Charlotte Fraser is all alone in the world. Her mother died when Charlotte was just 12 years old and her father has only recently passed, leaving her to shoulder a load. Against the better judgment of others Charlotte is determined to get the family rice plantation up and running in Reconstruction Era South Carolina. The obstacles are many, the solutions few. To bring in the very much needed cash Charlotte takes up writing while agreeing to educate her widower neighbor’s two daughters, all the while attempting to run a plantation. It doesn’t exactly bring her tears of joy, however, when she learns her neighbor, Nicholas Betancourt, might be the true owner of her property. Charlotte has her job cut out for her and it isn’t going to be easy to come to terms with what lays ahead.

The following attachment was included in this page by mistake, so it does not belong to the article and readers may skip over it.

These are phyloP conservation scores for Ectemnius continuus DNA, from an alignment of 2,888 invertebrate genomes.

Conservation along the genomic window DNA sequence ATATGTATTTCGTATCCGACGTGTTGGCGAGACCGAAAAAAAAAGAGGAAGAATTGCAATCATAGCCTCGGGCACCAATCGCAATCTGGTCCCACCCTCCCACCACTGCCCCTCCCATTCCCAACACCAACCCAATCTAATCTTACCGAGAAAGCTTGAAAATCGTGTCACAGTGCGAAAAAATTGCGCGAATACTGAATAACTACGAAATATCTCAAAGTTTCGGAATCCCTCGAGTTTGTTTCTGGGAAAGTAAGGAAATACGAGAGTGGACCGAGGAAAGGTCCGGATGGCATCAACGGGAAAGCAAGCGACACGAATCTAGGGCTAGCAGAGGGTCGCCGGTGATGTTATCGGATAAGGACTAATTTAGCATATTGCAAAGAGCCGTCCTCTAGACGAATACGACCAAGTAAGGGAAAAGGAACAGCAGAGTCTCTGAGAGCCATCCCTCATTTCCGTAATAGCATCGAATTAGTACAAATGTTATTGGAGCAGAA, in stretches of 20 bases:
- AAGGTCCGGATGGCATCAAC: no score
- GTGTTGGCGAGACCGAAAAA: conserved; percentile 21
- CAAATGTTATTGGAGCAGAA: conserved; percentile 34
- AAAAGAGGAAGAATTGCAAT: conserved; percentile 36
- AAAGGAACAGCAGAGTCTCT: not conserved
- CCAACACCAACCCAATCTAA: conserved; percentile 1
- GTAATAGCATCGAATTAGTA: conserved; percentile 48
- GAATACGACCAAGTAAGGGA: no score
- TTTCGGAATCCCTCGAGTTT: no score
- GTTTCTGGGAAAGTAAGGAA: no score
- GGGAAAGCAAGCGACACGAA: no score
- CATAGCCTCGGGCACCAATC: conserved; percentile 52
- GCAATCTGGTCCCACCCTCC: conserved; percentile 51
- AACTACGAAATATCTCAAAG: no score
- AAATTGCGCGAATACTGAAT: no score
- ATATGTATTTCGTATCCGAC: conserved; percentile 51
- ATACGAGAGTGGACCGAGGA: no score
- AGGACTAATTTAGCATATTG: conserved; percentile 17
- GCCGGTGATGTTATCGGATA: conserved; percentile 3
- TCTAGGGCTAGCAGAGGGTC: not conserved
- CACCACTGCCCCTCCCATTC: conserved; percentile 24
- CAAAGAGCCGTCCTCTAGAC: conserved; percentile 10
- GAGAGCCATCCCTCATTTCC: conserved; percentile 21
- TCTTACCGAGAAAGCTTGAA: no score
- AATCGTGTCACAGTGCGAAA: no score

First off Carolina Gold was a downright decent book. What a novelty! High five, Dorothy Love! The story itself wasn’t action-packed, but then if you’re not like me that may be all right with you. But speaking for myself, I like a healthy dose of adventure in stories. It was refreshing to see former Confederates in Reconstruction Era South having difficulties coping with the Union soldiers and carpetbaggers. Off the top of my head, the last few novels I read set in this period usually showed Southerners very chummy with Northerners (that’s not to say they weren’t; I recall some children’s stories from the 70s and 80s usually followed characters with an anti-North stances, but more recently characters have been given rather progressive/modern viewpoints). As for the writing it was first-rate. I look forward to seeing other books by this author.
DISCLAIMER: In accordance with the Federal Trade Commission’s 16 CFR, Part 255: “Guides Concerning the Use of Endorsements and Testimonials in Advertising” we would like to note that we received an electronic copy of “Carolina Gold” from NetGalley.com provided by the publishers, Thomas Nelson, in exchange for our honest review.